We all need kicked in the teeth sometimes to keep us from getting too big for our britches. I'm lucky in this respect—I get to have my teeth kicked in on a daily basis, which gives me many opportunities to improve. Whenever I train with others, I tend to be the shortest, weakest and probably the ugliest. Whenever I hang out with some of the top strength professionals I know, I tend to be the dumbest. Knowing all this, I need to work harder, read more and be better than the athletic freaks like Mark Watts.
Every year, my goal is to train a minimum of 250 times, read 25–40 books (my wife is never under 40), improve at a few languages (I'm getting better every day), get behind my drum kit and guitar at least once a week and dominate fatherhood for my son Tenzing. These are just some of the basics, and I do have a few more. The problem I run into is that when I visit another strength coach, I realize how little I know and how little I do. This happens every time I speak to my colleagues. So I guess it’s time for a reality check and time to figure out how to improve.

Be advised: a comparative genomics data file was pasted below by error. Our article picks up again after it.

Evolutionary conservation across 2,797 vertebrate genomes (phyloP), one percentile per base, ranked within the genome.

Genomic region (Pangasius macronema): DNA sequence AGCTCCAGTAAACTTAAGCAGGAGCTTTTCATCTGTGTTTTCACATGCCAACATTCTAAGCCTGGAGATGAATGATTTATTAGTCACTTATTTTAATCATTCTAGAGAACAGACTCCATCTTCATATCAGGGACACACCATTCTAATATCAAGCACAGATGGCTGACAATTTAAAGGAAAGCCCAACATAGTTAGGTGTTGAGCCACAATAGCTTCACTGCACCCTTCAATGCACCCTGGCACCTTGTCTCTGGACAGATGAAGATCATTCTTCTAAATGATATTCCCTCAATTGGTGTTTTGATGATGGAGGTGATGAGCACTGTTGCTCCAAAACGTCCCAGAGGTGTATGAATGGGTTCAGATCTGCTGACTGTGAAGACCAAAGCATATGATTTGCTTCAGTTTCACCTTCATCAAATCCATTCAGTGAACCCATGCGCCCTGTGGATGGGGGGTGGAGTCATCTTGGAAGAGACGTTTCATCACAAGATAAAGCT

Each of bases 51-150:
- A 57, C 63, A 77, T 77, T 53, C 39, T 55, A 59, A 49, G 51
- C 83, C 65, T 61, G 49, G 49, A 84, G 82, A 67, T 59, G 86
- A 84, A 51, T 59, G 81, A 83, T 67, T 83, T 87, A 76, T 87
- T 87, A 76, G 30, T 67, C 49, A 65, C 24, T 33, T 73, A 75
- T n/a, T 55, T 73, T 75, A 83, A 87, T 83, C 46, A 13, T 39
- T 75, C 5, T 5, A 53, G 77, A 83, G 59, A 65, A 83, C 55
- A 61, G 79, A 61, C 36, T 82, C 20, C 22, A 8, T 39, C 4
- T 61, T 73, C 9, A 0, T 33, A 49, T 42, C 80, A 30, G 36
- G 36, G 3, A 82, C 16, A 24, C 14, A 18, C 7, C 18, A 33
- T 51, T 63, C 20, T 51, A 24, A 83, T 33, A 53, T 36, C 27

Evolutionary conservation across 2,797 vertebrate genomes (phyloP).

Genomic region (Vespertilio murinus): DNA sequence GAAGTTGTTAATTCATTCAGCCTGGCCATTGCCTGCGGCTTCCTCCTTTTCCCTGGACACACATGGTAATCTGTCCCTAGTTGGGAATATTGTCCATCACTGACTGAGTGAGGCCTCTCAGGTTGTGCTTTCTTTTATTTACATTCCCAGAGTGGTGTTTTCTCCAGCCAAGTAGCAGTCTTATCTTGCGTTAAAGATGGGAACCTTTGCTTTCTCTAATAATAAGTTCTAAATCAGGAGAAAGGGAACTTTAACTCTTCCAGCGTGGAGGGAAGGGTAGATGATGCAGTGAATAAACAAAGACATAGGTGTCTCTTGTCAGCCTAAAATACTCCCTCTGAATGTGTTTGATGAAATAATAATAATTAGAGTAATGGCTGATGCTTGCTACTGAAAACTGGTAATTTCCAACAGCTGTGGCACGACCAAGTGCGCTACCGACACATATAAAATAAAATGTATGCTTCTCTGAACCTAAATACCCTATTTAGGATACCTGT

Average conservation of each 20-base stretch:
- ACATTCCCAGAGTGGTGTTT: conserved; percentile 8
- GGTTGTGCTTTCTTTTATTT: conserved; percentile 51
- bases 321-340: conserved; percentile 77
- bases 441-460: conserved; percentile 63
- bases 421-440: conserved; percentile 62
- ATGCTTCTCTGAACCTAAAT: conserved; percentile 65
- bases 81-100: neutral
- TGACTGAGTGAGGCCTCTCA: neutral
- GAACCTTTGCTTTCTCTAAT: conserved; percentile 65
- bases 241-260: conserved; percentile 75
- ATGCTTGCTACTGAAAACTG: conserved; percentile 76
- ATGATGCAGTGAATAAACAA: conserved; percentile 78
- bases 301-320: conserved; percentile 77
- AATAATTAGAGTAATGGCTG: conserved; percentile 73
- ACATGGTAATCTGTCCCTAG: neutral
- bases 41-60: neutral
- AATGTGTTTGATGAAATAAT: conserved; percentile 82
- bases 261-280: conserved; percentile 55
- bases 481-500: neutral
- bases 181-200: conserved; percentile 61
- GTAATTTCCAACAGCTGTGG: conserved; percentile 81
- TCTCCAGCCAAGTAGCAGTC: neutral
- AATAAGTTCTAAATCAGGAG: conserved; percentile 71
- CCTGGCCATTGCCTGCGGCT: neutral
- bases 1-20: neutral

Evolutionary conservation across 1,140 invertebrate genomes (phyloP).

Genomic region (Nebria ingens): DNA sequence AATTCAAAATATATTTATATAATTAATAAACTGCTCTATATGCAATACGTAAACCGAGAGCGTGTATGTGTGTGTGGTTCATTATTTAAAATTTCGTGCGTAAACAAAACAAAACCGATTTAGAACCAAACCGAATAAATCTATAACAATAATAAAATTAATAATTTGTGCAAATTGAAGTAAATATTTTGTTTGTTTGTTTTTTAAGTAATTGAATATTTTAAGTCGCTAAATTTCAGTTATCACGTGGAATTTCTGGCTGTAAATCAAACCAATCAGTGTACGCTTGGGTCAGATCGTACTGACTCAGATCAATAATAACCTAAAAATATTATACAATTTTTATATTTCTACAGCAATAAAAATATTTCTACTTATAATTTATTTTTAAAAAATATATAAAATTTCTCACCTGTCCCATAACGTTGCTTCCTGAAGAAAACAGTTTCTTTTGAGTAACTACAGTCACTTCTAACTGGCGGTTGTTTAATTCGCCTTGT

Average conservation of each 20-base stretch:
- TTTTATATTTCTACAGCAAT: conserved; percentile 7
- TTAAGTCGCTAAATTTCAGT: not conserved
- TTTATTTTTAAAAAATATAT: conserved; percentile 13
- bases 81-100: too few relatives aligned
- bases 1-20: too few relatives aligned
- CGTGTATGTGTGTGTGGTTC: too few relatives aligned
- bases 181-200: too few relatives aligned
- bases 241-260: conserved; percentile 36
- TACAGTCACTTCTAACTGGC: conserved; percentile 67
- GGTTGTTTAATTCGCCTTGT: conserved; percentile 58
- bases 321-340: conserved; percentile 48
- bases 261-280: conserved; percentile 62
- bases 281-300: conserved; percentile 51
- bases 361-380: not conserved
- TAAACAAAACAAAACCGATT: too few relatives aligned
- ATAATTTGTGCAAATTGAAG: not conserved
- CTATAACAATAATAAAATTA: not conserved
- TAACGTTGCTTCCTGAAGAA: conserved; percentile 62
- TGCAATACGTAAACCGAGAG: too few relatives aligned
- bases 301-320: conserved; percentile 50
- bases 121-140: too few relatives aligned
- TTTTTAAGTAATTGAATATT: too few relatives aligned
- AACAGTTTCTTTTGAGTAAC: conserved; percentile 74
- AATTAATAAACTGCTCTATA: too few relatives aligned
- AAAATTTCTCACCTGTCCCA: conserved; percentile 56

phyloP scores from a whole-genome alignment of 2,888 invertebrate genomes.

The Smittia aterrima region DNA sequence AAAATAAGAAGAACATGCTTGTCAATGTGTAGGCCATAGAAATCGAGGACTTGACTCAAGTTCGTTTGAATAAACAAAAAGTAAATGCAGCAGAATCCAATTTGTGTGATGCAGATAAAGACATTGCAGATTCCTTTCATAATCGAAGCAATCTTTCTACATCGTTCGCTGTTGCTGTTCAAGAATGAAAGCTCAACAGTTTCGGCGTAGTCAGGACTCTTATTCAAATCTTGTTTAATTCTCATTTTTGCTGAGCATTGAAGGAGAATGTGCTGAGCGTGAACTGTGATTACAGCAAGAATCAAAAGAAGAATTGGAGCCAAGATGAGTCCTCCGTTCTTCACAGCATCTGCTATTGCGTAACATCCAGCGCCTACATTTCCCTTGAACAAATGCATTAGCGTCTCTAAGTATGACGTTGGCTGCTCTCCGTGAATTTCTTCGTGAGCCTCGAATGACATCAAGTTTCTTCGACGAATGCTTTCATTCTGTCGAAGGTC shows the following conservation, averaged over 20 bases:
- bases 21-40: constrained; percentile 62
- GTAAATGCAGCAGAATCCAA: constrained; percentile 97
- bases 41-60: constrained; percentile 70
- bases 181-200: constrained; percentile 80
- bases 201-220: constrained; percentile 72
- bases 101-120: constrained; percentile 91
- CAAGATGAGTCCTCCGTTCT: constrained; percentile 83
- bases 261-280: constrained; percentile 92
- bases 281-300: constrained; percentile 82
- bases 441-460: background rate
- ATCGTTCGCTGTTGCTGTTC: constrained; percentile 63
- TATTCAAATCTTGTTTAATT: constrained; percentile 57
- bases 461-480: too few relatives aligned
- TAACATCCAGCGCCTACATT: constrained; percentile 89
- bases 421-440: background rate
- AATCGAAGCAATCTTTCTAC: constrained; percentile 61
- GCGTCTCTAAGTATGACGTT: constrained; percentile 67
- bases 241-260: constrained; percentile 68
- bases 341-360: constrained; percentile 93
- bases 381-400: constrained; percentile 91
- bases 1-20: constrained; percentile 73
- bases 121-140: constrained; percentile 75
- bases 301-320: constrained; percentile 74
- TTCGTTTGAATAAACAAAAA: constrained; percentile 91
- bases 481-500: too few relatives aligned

A funny thing happened to me in December. Four “performance trainers” got a hold of one of my team's winter programs. For the record, I post these online so it isn't hard to do. I also try to be an open book. All four "trainers" reviewed what we had programmed and sent emails to the people I work with about what was wrong with the program.
In and of itself, the program was very simple. Anyone who has ever had to write a “take home program” knows to keep it simple. We came up with a knockoff of greasing the groove. The idea was that we would have this team perform 3–5 big lifts every day at one set percentage for three sets of 3–5 reps, depending on the movement. The accessory work was varied and very short. Our reasoning behind this program was that our athletes struggle with complex ideas in training when they go home. They also don't have access to all the equipment, coaching, spotting and support that they need. Instead of trying to swim upstream and have the athletes skip the workout, we decided to condense it and use some common sense and my favorite phrase training economy. As a staff, we felt that this would be the best way to have our athletes get some quality work in over the holidays while removing excuses such as, "We didn’t have a reverse hyper" or "I didn’t have a spotter."
So can you guess what kind of feedback the "trainers" who reviewed the program gave? I don’t want to ruin the surprise, but I saw comments like, "They never change the intensity—that is wrong" and "Where are all the accessories?" The funny part is not one of these "trainers" ever emailed, called or in any way asked me or anyone from my staff why we did what we did.